The clock is ticking for squatters in Baghdad The UN news service IRIN reports that the government has set up a committee to set up "meetings between relevant government officials and the squatters to raise awareness and discuss the negative impact of squatting on government property." Squatters are supposed to leave their dwellings within 60 days. If they move, they may qualify for cash payments, IRIN reports, that could run between $850 and $4,300.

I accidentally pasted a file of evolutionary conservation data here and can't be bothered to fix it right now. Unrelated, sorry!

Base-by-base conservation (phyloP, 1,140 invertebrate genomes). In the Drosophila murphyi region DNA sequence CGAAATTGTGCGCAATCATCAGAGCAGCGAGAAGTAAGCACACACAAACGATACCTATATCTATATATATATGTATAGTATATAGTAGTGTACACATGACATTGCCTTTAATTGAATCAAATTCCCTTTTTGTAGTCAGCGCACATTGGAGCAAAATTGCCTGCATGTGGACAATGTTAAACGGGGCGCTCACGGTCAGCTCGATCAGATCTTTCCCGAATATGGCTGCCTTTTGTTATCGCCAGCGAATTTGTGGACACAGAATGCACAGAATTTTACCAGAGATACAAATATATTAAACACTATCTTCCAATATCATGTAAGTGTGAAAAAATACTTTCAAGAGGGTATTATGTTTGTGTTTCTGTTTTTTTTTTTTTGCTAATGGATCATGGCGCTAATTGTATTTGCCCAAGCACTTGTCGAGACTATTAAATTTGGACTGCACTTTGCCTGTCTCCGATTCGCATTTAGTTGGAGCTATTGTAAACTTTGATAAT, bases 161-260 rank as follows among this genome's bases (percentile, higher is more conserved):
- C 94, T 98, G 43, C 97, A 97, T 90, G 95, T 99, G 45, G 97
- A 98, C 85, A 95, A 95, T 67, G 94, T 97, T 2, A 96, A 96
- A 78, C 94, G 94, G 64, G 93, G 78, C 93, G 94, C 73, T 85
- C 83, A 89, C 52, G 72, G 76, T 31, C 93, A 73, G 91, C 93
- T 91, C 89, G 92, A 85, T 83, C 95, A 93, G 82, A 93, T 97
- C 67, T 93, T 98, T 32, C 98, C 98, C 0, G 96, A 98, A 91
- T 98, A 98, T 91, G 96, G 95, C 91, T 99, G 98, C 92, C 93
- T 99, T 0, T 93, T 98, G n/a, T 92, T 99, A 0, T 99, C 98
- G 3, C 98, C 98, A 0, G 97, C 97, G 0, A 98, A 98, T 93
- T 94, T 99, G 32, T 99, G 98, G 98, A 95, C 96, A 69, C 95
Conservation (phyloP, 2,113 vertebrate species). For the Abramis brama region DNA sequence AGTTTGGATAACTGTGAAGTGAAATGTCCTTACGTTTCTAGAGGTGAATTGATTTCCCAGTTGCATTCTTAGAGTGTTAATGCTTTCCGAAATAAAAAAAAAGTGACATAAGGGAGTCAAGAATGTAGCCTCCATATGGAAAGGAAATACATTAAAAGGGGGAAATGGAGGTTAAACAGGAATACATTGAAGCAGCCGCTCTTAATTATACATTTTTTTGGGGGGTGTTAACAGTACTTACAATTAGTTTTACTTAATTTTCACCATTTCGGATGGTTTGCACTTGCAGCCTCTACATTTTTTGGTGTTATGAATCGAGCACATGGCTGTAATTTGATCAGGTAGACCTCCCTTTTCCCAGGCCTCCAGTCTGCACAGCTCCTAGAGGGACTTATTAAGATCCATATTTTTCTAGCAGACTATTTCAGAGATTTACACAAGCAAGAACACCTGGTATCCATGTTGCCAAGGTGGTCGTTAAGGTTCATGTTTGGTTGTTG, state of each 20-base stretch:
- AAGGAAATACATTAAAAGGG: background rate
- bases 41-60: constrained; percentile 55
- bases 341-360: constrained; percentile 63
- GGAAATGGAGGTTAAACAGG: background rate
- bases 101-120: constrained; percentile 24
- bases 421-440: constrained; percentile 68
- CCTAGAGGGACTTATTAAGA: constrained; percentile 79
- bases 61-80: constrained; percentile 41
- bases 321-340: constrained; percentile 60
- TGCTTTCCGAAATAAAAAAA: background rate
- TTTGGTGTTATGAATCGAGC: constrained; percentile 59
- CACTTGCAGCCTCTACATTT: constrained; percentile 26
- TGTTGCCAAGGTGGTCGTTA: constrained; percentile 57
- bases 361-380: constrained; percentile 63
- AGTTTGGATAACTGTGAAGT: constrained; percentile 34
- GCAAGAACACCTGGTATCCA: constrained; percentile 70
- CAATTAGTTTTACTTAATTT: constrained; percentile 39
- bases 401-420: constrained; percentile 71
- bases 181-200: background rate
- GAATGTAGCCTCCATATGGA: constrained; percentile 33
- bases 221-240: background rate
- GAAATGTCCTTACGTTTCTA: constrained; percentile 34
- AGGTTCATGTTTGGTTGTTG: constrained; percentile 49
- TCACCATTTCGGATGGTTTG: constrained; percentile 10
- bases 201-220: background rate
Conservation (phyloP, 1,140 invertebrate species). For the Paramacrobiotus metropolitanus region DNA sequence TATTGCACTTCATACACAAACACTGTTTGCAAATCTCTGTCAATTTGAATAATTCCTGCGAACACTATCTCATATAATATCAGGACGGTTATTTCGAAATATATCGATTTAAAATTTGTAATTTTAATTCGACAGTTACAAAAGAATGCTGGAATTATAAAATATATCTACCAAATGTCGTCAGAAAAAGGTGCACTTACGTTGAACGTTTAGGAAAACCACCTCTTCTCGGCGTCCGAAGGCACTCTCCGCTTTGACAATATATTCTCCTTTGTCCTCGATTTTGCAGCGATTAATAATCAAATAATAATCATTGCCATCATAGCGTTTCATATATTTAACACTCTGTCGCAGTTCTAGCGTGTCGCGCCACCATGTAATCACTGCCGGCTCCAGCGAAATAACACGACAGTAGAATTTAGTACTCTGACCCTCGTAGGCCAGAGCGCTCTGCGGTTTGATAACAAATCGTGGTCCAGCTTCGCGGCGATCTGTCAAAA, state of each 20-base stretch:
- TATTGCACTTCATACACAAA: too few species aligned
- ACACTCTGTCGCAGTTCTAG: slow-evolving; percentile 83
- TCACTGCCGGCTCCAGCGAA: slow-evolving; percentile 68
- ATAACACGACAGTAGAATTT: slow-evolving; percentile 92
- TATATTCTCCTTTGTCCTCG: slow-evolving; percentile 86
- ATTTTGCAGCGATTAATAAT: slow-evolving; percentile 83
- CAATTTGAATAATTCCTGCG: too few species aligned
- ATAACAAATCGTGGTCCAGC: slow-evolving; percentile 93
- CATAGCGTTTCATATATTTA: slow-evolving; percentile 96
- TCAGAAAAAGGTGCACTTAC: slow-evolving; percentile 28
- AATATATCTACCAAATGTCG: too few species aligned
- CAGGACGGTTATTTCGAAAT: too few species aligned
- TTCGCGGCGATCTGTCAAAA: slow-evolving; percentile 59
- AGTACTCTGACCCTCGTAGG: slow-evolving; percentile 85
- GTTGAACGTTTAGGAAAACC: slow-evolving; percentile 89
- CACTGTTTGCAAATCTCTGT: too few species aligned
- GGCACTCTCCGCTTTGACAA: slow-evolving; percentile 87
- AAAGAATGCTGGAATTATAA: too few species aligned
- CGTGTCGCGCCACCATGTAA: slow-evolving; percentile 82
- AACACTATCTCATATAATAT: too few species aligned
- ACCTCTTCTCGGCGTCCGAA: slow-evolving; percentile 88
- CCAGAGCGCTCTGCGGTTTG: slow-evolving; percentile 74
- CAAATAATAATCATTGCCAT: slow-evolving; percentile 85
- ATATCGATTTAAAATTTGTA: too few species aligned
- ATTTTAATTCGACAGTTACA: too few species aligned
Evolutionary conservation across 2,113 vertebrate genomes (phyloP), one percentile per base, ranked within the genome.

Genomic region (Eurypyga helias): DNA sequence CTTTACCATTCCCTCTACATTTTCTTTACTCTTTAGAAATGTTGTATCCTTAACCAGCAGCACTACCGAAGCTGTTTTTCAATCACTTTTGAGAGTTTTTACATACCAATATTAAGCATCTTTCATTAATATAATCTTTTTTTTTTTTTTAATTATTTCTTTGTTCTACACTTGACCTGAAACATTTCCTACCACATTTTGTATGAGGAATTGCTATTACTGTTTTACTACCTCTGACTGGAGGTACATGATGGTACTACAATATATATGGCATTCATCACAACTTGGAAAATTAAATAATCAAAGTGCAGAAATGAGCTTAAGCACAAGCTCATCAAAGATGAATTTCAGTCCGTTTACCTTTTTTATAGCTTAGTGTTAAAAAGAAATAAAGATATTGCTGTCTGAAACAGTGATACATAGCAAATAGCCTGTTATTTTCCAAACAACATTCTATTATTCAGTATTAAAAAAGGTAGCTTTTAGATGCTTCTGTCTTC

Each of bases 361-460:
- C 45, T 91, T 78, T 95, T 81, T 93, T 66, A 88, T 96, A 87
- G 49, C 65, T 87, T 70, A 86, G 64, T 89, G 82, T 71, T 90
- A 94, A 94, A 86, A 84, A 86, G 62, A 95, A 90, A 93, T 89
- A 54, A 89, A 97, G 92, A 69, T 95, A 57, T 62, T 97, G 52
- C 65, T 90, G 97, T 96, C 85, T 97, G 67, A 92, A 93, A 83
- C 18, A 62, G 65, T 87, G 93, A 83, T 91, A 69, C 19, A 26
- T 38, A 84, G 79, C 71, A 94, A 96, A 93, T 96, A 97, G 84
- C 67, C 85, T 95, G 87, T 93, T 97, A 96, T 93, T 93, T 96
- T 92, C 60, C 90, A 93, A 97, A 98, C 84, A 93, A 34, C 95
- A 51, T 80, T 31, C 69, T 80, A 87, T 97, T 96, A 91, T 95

Sounds great, no?
Well, not really. The Associated Press reported three months ago that an average apartment in one still-dangerous area of Baghdad costs $400 a month. Home prices have doubled in the past year. If that kind of inflation continues, the seemingly generous payments would not count for much.
Meanwhile, the AP article continues, "in the U.S.-protected Green Zone, which houses the U.S. Embassy and Iraqi government offices, there are plans for luxury hotels, a shopping center and even condos."